Shhh. Don’t Talk About That.

What would your employees say if asked: “what are the undiscussables around here?”


What would you would say?

Within every workplace, there are taboo topics. I’m not talking about politically incorrect topics. And I’m not talking about legitimate wrongdoings.

I’m talking about the ways you and the people on your team behave every single day. The inefficiencies that stem from revisiting decisions, and the workarounds that have been developed to get things done. All because of the elephant in the room.

The problem named is the problem solved.

Let’s face it: elephants aren’t meant for the office. They’re big and loud and make the place smell. None of us likes their presence, yet we live with them pretty regularly. So how can we become more adept at addressing them? Whether we think we have the skills to do so or not isn’t really the issue; this is something we don’t practice enough to have confidence about it.

There are many reasons people choose not to talk about the elephant. At some point, though, the pain of not addressing it surpasses the pain of living with it.

It is at that point that we need to understand the things about ourselves that will prevent us from dealing with the issue skillfully. Let’s call them the 5 C’s:

  1. Clarity – do you really know what the issue is? We often mask the real issue through the lens of what we usually talk about (e.g., resources, time, money, competitors, profits). Get clear on root cause, being careful of making too many assumptions.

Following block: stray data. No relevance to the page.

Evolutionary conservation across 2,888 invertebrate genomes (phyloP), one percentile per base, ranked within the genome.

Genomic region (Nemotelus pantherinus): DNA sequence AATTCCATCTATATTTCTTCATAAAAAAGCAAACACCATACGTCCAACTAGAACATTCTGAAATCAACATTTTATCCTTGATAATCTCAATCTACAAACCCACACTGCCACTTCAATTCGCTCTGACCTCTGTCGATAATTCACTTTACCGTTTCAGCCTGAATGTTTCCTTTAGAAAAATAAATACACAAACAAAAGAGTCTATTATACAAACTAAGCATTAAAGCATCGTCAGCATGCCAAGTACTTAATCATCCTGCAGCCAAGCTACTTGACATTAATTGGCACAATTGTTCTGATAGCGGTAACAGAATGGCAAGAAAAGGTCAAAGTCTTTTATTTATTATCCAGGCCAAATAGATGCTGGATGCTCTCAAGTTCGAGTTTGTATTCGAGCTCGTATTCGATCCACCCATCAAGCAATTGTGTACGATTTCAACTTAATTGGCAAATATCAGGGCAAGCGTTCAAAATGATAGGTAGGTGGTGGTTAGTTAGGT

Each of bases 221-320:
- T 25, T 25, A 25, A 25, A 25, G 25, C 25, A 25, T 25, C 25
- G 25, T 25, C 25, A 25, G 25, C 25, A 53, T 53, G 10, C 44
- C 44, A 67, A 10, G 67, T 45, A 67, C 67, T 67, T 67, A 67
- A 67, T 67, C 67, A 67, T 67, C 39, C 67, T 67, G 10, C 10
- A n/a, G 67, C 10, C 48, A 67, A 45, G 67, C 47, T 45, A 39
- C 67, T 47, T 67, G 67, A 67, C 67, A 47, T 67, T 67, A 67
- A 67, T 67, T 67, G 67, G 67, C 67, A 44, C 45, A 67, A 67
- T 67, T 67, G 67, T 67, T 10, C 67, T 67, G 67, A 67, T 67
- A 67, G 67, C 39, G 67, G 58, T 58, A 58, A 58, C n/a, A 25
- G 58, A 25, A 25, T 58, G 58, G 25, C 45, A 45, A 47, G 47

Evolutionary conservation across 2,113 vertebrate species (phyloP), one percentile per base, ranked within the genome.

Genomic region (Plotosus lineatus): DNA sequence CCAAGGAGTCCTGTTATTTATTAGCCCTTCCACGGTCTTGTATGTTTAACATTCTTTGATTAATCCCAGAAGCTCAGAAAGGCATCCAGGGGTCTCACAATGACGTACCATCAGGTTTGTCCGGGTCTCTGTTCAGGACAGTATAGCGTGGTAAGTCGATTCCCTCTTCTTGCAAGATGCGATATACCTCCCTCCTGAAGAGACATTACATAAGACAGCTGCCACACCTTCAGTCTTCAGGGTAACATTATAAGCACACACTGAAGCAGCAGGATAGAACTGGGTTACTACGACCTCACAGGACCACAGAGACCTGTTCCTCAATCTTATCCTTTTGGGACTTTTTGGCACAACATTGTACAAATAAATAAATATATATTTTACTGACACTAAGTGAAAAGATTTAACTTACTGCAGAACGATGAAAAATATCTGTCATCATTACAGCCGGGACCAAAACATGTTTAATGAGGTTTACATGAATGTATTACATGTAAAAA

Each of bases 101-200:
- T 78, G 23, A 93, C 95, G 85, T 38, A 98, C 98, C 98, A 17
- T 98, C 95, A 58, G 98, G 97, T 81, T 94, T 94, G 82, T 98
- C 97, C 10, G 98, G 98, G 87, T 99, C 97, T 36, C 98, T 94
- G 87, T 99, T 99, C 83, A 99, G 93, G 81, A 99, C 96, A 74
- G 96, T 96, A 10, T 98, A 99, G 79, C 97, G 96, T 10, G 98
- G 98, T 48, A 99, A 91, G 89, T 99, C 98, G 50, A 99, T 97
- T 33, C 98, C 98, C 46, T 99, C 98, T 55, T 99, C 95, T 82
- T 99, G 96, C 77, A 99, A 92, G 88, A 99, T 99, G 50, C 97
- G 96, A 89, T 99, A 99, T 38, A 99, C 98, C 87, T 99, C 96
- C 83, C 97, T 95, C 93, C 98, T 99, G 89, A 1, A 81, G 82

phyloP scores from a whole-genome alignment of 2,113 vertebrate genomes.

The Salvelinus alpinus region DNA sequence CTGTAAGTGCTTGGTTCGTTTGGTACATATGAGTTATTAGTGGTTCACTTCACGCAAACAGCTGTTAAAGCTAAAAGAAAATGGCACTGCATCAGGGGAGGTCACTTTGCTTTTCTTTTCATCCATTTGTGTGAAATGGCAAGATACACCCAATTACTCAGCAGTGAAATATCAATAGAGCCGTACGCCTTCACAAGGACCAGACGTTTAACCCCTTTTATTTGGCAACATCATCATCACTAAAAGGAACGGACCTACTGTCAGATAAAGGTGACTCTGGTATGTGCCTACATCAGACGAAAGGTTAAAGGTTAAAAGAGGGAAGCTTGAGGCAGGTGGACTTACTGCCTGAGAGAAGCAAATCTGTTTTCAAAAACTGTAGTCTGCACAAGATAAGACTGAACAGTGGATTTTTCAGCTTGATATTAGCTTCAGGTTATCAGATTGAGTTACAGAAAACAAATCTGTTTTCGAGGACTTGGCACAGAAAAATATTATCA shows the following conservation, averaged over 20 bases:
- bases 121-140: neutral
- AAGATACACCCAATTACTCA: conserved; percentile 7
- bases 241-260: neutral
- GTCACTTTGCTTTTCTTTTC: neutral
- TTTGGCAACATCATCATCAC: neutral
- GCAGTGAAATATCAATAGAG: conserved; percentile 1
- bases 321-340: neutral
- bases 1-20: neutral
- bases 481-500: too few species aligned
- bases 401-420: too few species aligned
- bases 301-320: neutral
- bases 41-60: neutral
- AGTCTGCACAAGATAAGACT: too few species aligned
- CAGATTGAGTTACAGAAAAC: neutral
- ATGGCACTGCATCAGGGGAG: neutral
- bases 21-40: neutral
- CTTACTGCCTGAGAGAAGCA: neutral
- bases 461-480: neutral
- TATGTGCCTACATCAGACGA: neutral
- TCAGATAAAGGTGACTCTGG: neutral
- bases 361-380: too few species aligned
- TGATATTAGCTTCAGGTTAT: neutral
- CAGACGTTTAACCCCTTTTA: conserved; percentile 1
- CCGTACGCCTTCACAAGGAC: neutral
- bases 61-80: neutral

2. Conviction – for the sake of what are you committed to moving through this? Having a goal and knowing what’s on the other side of dealing with this helps you and others move through it.
  3. Care – how can you be compassionate regarding the tough emotions that might come up? The first sign you give that emotions aren’t ok is the last time people are willing to remove elephants with you. It’s imperative that you acknowledge people’s responses and allow for reactions to be aired.
  4. Continuity – be careful about gearing up for the first conversation, and then ignoring the follow-through. Ensure you continue the conversations as needed until the issue has been resolved or has gained traction towards a changed reality.
  5. Courage – this is the foundation for each step above. What support do you need to be a courageous leader through this process? This may be anything from practicing aloud the opening conversations to having an objective sounding board to being well-rested and mentally clear as you raise these conversations.

Think back now to your answer you mentally gave when I asked what the undiscussables are at your organization. When you are ready to address it, which of the 5 C’s will you struggle with the most? Isolating the variables is the first step to preparing yourself and being successful when raising these conversations.

Certainly, there are many reasons people chose not to address the elephants; it won’t be for everyone. Acknowledging these hidden issues, however, is a crucial part of leadership.

I so often hear leaders say their main role is to remove obstacles so that the talented people who work for them can do their thing. Elephant = obstacle. Go get ‘em.

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